25. Paulk, M.: Capability maturity model. In: J.-J. Macinaik (ed.) Encyclopedia of Software Engineering, Wiley Online Library (first published 2002). https://onlineli-brary.wiley.com/doi/book/,  https://doi.org/10.1002/0471028959. Accessed 15 Apr 2018
  26. Palmer, J.W., Bailey, J.P., Faraj, S.: The role of intermediaries in the development of trust on the www: the use and prominence of trusted third parties and privacy statements. J. Comput.-Mediat. Commun. 5(3) (2000).  https://doi.org/10.1111/j.1083-6101.2000.tb00342.x. Accessed 15 Apr 2018CrossRefGoogle Scholar
  27. Stone, M.: The new (and ever-evolving) direct and digital marketing ecosystem. J. Direct, Data Digit. Mark. Pract. 16(2), 71–74 (2014)CrossRefGoogle Scholar
  28. Saunders, J., Hunt, P., Hollywood, J.S.: Predictions put into practice: a quasi-experimental evaluation of Chicago’s predictive policing pilot. J. Exp. Criminol. 12(3), 347–371 (2016)CrossRefGoogle Scholar
  29. Steen, M., Van der Poel, I.: Making values explicit during the design process. IEEE Technol. Soc. Mag. 31(4), 63–72 (2012)CrossRefGoogle Scholar
  30. Turilli, M., Floridi, L.: The ethics of information transparency. Ethics Inf. Technol. 11(2), 105–112 (2009)CrossRefGoogle Scholar
  31. Youyou, W., Kosinski, M., Stillwella, D.: Computer-based personality judgments are more accurate than those made by humans, PNAS (2015).  https://doi.org/10.1073/pnas.1418680112. Accessed 15 Apr 2018CrossRefGoogle Scholar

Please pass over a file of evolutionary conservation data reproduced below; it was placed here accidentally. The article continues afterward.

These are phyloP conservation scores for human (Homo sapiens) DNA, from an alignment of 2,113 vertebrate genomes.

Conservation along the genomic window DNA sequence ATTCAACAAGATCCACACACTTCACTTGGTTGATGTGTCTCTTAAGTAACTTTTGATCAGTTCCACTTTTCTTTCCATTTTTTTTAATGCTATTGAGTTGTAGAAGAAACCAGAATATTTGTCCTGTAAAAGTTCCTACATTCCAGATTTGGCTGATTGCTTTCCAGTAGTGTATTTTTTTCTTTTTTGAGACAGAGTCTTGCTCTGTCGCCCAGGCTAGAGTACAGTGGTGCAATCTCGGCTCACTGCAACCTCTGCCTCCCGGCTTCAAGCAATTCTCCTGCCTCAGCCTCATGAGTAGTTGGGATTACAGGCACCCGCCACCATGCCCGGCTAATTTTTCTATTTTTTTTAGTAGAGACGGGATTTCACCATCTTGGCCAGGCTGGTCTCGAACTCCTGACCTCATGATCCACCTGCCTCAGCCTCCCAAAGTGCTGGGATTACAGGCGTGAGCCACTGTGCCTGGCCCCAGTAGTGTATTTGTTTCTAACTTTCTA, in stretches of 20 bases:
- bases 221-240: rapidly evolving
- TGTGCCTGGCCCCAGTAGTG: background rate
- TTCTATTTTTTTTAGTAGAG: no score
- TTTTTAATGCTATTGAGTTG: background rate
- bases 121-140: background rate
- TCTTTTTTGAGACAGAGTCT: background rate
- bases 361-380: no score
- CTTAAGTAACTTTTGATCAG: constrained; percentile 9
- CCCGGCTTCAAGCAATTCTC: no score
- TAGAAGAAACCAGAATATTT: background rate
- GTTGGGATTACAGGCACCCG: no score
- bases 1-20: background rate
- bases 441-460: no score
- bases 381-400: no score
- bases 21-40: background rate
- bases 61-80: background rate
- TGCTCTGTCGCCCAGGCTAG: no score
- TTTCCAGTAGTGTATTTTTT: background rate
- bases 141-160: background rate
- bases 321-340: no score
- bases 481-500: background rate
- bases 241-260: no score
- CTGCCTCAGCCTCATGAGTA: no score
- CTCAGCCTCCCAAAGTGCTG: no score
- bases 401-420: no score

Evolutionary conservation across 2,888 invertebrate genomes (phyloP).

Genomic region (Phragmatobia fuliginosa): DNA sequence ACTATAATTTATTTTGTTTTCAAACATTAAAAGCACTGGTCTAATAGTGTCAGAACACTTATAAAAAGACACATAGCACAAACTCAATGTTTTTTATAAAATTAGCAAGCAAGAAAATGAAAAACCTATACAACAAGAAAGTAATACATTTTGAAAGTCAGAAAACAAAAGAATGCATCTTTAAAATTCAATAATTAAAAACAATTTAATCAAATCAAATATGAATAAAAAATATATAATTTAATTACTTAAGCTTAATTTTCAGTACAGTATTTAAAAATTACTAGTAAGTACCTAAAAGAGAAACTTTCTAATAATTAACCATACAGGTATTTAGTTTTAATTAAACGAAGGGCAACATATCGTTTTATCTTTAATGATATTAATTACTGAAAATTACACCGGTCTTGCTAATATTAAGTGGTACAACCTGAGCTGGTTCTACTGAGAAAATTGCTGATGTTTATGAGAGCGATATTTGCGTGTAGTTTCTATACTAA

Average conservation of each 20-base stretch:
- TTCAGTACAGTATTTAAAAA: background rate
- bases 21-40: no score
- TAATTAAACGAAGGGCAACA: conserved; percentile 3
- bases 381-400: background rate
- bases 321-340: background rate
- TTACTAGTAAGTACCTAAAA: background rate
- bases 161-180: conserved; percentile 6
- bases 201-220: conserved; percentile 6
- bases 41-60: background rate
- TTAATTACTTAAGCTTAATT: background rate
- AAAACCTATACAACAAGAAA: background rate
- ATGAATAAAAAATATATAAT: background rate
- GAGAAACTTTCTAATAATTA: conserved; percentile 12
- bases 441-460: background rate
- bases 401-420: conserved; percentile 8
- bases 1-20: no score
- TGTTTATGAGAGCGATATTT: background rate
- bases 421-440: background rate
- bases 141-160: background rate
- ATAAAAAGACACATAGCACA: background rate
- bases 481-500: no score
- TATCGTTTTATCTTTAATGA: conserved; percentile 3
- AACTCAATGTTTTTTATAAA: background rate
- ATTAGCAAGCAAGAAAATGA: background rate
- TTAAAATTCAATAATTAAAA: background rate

32. Van den Broek, T., Ooms, M., Friedewald, M., Van Lieshout, M., Rung, S.: Privacy and security – citizens’ desires for an equal footing. In: Friedewald, M., Burgess, J.P., Cas, J., Bellanova, R., Preissl, W. (eds.) Surveillance, Privacy and Security, pp. 15–35. Routledge, Abingdon, Oxon/New York, (2017)CrossRefGoogle Scholar
  33. Van der Hoven, M.J., Lokhorst, G.J., Van de Poel, I.R.: Engineering and the problem of moral overload. Sci. Eng. Ethics 18(1), 153–155 (2012)Google Scholar
  34. Van der Hoven, J., Manders-Huits, N.: Value sensitive design. In: Berg Olsen, J.K., Pedersen, S.A., Hendricks, V.F. (eds.) A Companion to the Philosophy of Technology, Wiley Online, Chapter 86,  https://doi.org/10.1002/9781444310795.ch86. Accessed 16 Apr 2018
  35. Verheul, E., Jacobs, B.: Polymorphic encryption and pseudonymisation in identity management and medical research. NAW 5/18(3), 168–72 (2017)Google Scholar
  36. Veugen, T., De Haan, R., Cramer, R., Muller, F.: A framework for secure computations with two non-colluding servers and multiple clients, applied to recommendations. IEEE Trans. Inf. Forensics Secur. 10(3), 445–457 (2015)CrossRefGoogle Scholar
  37. Wright, D., De Hert, P. (eds.): Privacy Impact Assessment, Law, Governance & Technology Series, vol. 6. Springer, Heidelberg (2012).  https://doi.org/10.1007/978-94-007-2543-0CrossRefGoogle Scholar

Copyright information

© Springer Nature Switzerland AG 2018

Authors and Affiliations

  1. 1.TNOThe HagueThe Netherlands

Personalised recommendations